Not too many people associate Miami - the city of long beaches and longer nights - with hard work. Andy Murray might be an exception.
Murray was born in Scotland and has travelled to cities all around the world during his career, but Miami is where most of the magic happened. It’s where he spent his winters for several years, going through gruelling training camps in a bid to be at peak fitness for the new season.
It’s where he bought an apartment, which he sold in 2017, and where, in 2012, he invited reporters to come and experience a few days of his intense conditioning programme, under the eyes of fitness coach Jez Green and coach Ivan Lendl. It’s where he invited several other British players to join him for training blocks and where he was in 2013 and 2016 when he accepted the BBC Sports Personality of the Year award.
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It’s also where he pushed himself so hard in training that one of his former GB team-mates, Jamie Baker, reportedly said he would be “lucky to still be playing at 30”.
Miami has been integral to Murray’s success – but did it also play a part in his downfall over the last few years?
The 33-year-old is heading back to Florida next week after getting a wildcard for the Miami Open, a tournament he won in 2009 and 2013, but last entered in 2016.
It was his former coach Brad Gilbert who first encouraged him to spend his winters in Miami, and his hard work there earned him plenty of plaudits.
Leon Smith, former head of men’s and women’s tennis at the Lawn Tennis Association, said that Murray was helping to “change the culture” of British tennis by inviting players and coaches over with him. Former world No 1 Andy Roddick said he “respected” Murray for the effort he was putting in over the off-season.
"It just seems that over the years he became more and more motivated, perhaps because of the pressures that were put on him," Roddick said. "He almost took it the other way and ratcheted it up and worked harder. That is something you respect."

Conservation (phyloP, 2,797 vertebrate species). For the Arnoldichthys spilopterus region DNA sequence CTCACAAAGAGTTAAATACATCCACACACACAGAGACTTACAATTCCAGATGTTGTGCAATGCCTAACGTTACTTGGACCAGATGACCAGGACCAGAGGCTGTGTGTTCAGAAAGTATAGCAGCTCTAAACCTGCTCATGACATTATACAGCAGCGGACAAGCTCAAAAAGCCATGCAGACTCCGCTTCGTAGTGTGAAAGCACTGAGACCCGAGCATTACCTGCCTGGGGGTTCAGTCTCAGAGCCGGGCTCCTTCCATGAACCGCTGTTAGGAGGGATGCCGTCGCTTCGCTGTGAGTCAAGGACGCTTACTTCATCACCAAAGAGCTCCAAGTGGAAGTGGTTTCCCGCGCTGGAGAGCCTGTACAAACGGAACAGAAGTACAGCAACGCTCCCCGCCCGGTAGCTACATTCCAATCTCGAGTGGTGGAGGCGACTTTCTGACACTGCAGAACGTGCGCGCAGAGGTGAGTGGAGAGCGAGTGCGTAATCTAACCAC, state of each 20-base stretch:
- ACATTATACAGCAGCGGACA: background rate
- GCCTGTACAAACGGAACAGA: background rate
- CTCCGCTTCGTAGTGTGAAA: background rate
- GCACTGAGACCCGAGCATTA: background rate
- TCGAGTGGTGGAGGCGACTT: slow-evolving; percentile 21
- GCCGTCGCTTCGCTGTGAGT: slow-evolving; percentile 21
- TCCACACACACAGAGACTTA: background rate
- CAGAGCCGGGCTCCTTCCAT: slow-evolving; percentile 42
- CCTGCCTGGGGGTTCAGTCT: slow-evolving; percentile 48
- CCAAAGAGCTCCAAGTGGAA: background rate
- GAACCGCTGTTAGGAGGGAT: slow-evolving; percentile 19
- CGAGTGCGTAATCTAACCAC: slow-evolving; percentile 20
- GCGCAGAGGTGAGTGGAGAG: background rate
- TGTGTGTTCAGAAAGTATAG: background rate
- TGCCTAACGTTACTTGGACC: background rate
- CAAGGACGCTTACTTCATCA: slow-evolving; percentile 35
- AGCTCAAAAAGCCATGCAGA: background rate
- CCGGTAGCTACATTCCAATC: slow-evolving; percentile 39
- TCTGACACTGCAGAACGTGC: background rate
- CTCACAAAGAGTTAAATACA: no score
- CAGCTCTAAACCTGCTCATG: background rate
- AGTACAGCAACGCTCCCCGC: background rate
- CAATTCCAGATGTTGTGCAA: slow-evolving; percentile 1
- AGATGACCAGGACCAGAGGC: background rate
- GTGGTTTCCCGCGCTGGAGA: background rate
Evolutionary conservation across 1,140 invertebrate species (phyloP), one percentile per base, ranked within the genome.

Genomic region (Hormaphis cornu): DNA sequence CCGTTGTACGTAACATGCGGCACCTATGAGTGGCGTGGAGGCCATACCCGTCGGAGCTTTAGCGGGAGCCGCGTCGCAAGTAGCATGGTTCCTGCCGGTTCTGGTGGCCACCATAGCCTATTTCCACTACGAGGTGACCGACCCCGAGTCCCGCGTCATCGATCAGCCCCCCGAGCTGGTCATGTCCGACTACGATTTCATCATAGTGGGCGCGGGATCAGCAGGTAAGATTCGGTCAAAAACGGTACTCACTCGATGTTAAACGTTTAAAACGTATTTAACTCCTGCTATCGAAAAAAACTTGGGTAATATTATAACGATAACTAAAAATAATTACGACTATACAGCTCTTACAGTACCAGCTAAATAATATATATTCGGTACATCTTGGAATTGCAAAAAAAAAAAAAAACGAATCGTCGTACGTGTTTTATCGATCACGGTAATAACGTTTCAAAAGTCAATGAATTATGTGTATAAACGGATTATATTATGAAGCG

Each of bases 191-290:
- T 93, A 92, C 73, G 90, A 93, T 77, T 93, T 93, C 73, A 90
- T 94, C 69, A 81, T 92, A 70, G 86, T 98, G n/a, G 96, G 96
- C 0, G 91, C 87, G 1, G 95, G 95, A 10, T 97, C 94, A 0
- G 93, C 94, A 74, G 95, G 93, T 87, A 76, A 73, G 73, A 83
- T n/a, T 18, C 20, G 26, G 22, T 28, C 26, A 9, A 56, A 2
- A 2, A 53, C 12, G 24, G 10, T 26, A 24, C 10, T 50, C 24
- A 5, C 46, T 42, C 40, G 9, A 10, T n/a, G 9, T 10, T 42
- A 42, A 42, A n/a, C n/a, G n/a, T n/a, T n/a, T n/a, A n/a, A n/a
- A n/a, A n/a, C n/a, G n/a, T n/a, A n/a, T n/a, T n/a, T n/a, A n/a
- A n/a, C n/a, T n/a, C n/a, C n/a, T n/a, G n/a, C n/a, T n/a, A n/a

Murray’s work in Miami was fuelled by a desire to get to the very top of the game.
Andy Murray on the beach in Miami
Image credit: Getty Images
"It's a great place to train and prepare because the conditions are some of the toughest on the Tour as it's extremely hot and humid," he explained in 2013. "So when you go and play in Europe afterwards it doesn't feel as bad."
The invite to journalists a few months earlier was to prove just how hard he was working – how hard he had to work to try and keep pace with Roger Federer, Rafael Nadal and Novak Djokovic.
"The reason for the invitation dates back to some tough questions in press conferences through the years after some difficult losses," he explained at the 2013 Australian Open. "I was always being asked whether I was doing enough to become a Grand Slam winner, when it was going to happen or if I would consider approaching things a different way."
The 12-hour days and runs up and down South Beach paid off for Murray as he won three Grand Slam titles and two Olympic gold medals. But, in the long term, did he put in too much work?
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Looking back on 2016, when he arrived in Rio for the Olympics, Murray said he "couldn't stop" training. "The competitor in me wanted to compete." That same summer, Nadal’s former coach, Toni Nadal, reportedly saw Murray training and asked: “What are you doing there? You're going to kill yourself. You work too hard.”
In 2019, Murray admitted that maybe less might have been more.
“I know that I did give my best to the sport. I tried as hard as I could. I practised hard. I trained hard, probably too hard at certain stages in my career. That was something that I would change and do differently if I could go back.
"It's important to prepare well and train hard. But you don't have to train four to five hours off the field every day or run three to four times on a track as an addition to tennis training."
It’s likely that the pressure on Murray to keep up with Federer, Nadal and Djokovic played a big part in his gruelling off-season work. But after seeing so much success come out of his time in Miami, it was also where he first realised that his career might be coming to an end.
Training with Fernando Verdasco in December 2018, Murray was struggling with pain in his hip and told his team later that day he would “feel a lot better” if he quit.
"We were in pieces, absolute bits," Murray’s strength and conditioning coach Matt Little told The Guardian. "Myself, Jamie [Murray] and Shane [Annun, Murray’s physio], there were a lot of tears in that locker room. We didn’t leave for a while."
Two years later, Murray is still playing, although he is down to No 118 in the world after battling back from hip surgery and only has one ATP Tour win to his name this season.
He said ahead of his return to Miami that he feels “comfortable” in the ‘Magic City’. But how much has the city taken out of him? And how much magic does he have left?
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